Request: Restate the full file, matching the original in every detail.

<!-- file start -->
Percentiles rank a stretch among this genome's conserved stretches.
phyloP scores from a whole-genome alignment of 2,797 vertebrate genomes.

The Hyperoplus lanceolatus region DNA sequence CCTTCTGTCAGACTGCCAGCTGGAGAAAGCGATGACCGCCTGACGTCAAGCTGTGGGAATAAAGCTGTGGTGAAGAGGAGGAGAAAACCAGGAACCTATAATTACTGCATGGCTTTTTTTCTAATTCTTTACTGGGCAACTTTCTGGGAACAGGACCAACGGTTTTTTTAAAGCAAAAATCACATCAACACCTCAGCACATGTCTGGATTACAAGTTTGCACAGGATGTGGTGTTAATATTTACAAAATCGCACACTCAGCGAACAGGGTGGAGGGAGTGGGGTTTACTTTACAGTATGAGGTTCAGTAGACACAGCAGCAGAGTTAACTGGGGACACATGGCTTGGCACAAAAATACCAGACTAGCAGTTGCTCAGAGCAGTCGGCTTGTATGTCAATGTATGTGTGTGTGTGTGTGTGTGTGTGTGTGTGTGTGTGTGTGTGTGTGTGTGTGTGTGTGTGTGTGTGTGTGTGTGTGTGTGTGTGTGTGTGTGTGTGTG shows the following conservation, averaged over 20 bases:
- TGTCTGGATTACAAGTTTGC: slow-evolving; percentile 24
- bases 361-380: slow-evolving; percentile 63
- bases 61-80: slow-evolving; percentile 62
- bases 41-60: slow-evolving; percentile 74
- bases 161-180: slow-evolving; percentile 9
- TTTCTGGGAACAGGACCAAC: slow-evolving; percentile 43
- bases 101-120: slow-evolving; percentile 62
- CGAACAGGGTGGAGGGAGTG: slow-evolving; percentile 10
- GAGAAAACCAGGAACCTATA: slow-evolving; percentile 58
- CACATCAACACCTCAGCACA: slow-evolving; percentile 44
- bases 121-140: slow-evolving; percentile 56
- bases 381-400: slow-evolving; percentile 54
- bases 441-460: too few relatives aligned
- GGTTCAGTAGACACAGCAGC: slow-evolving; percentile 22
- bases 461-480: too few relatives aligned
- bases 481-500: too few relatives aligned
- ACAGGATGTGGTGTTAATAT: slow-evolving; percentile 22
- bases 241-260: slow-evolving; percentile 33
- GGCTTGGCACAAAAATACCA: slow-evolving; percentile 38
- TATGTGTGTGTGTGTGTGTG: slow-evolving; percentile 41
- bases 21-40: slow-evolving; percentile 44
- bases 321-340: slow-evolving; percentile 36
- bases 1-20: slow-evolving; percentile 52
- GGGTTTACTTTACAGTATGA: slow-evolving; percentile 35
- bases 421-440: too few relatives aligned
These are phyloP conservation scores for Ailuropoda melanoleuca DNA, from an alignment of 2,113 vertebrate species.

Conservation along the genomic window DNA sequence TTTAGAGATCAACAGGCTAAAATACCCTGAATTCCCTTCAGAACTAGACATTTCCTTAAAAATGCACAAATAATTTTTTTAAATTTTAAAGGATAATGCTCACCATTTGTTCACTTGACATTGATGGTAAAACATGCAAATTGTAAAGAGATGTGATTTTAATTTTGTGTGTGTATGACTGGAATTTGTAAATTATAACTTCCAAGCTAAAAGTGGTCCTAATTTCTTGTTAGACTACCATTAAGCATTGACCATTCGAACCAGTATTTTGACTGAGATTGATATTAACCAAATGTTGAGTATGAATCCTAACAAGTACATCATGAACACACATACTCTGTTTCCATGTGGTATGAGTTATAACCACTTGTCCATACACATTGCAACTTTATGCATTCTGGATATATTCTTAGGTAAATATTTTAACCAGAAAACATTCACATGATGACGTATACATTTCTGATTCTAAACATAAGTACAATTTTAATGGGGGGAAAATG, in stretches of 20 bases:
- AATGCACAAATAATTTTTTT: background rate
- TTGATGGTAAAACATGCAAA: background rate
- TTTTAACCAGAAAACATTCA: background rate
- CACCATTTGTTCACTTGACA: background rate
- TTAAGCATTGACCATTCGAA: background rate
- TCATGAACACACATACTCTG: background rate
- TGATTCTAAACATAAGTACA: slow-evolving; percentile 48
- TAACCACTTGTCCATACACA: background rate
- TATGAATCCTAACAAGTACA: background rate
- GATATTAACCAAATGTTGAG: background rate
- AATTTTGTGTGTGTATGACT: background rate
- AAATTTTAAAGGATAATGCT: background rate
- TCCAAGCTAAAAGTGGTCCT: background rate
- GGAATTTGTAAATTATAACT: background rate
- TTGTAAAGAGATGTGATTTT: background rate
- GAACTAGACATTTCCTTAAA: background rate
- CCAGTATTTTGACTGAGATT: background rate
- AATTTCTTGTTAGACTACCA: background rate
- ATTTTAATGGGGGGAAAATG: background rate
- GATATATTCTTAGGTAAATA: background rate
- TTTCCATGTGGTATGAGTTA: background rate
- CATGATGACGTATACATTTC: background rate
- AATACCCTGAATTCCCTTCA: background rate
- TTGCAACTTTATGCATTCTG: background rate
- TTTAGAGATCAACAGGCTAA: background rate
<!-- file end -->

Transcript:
Percentiles rank a stretch among this genome's conserved stretches.
phyloP scores from a whole-genome alignment of 2,797 vertebrate genomes.

The Hyperoplus lanceolatus region DNA sequence CCTTCTGTCAGACTGCCAGCTGGAGAAAGCGATGACCGCCTGACGTCAAGCTGTGGGAATAAAGCTGTGGTGAAGAGGAGGAGAAAACCAGGAACCTATAATTACTGCATGGCTTTTTTTCTAATTCTTTACTGGGCAACTTTCTGGGAACAGGACCAACGGTTTTTTTAAAGCAAAAATCACATCAACACCTCAGCACATGTCTGGATTACAAGTTTGCACAGGATGTGGTGTTAATATTTACAAAATCGCACACTCAGCGAACAGGGTGGAGGGAGTGGGGTTTACTTTACAGTATGAGGTTCAGTAGACACAGCAGCAGAGTTAACTGGGGACACATGGCTTGGCACAAAAATACCAGACTAGCAGTTGCTCAGAGCAGTCGGCTTGTATGTCAATGTATGTGTGTGTGTGTGTGTGTGTGTGTGTGTGTGTGTGTGTGTGTGTGTGTGTGTGTGTGTGTGTGTGTGTGTGTGTGTGTGTGTGTGTGTGTGTGTGTG shows the following conservation, averaged over 20 bases:
- TGTCTGGATTACAAGTTTGC: slow-evolving; percentile 24
- bases 361-380: slow-evolving; percentile 63
- bases 61-80: slow-evolving; percentile 62
- bases 41-60: slow-evolving; percentile 74
- bases 161-180: slow-evolving; percentile 9
- TTTCTGGGAACAGGACCAAC: slow-evolving; percentile 43
- bases 101-120: slow-evolving; percentile 62
- CGAACAGGGTGGAGGGAGTG: slow-evolving; percentile 10
- GAGAAAACCAGGAACCTATA: slow-evolving; percentile 58
- CACATCAACACCTCAGCACA: slow-evolving; percentile 44
- bases 121-140: slow-evolving; percentile 56
- bases 381-400: slow-evolving; percentile 54
- bases 441-460: too few relatives aligned
- GGTTCAGTAGACACAGCAGC: slow-evolving; percentile 22
- bases 461-480: too few relatives aligned
- bases 481-500: too few relatives aligned
- ACAGGATGTGGTGTTAATAT: slow-evolving; percentile 22
- bases 241-260: slow-evolving; percentile 33
- GGCTTGGCACAAAAATACCA: slow-evolving; percentile 38
- TATGTGTGTGTGTGTGTGTG: slow-evolving; percentile 41
- bases 21-40: slow-evolving; percentile 44
- bases 321-340: slow-evolving; percentile 36
- bases 1-20: slow-evolving; percentile 52
- GGGTTTACTTTACAGTATGA: slow-evolving; percentile 35
- bases 421-440: too few relatives aligned
These are phyloP conservation scores for Ailuropoda melanoleuca DNA, from an alignment of 2,113 vertebrate species.

Conservation along the genomic window DNA sequence TTTAGAGATCAACAGGCTAAAATACCCTGAATTCCCTTCAGAACTAGACATTTCCTTAAAAATGCACAAATAATTTTTTTAAATTTTAAAGGATAATGCTCACCATTTGTTCACTTGACATTGATGGTAAAACATGCAAATTGTAAAGAGATGTGATTTTAATTTTGTGTGTGTATGACTGGAATTTGTAAATTATAACTTCCAAGCTAAAAGTGGTCCTAATTTCTTGTTAGACTACCATTAAGCATTGACCATTCGAACCAGTATTTTGACTGAGATTGATATTAACCAAATGTTGAGTATGAATCCTAACAAGTACATCATGAACACACATACTCTGTTTCCATGTGGTATGAGTTATAACCACTTGTCCATACACATTGCAACTTTATGCATTCTGGATATATTCTTAGGTAAATATTTTAACCAGAAAACATTCACATGATGACGTATACATTTCTGATTCTAAACATAAGTACAATTTTAATGGGGGGAAAATG, in stretches of 20 bases:
- AATGCACAAATAATTTTTTT: background rate
- TTGATGGTAAAACATGCAAA: background rate
- TTTTAACCAGAAAACATTCA: background rate
- CACCATTTGTTCACTTGACA: background rate
- TTAAGCATTGACCATTCGAA: background rate
- TCATGAACACACATACTCTG: background rate
- TGATTCTAAACATAAGTACA: slow-evolving; percentile 48
- TAACCACTTGTCCATACACA: background rate
- TATGAATCCTAACAAGTACA: background rate
- GATATTAACCAAATGTTGAG: background rate
- AATTTTGTGTGTGTATGACT: background rate
- AAATTTTAAAGGATAATGCT: background rate
- TCCAAGCTAAAAGTGGTCCT: background rate
- GGAATTTGTAAATTATAACT: background rate
- TTGTAAAGAGATGTGATTTT: background rate
- GAACTAGACATTTCCTTAAA: background rate
- CCAGTATTTTGACTGAGATT: background rate
- AATTTCTTGTTAGACTACCA: background rate
- ATTTTAATGGGGGGAAAATG: background rate
- GATATATTCTTAGGTAAATA: background rate
- TTTCCATGTGGTATGAGTTA: background rate
- CATGATGACGTATACATTTC: background rate
- AATACCCTGAATTCCCTTCA: background rate
- TTGCAACTTTATGCATTCTG: background rate
- TTTAGAGATCAACAGGCTAA: background rate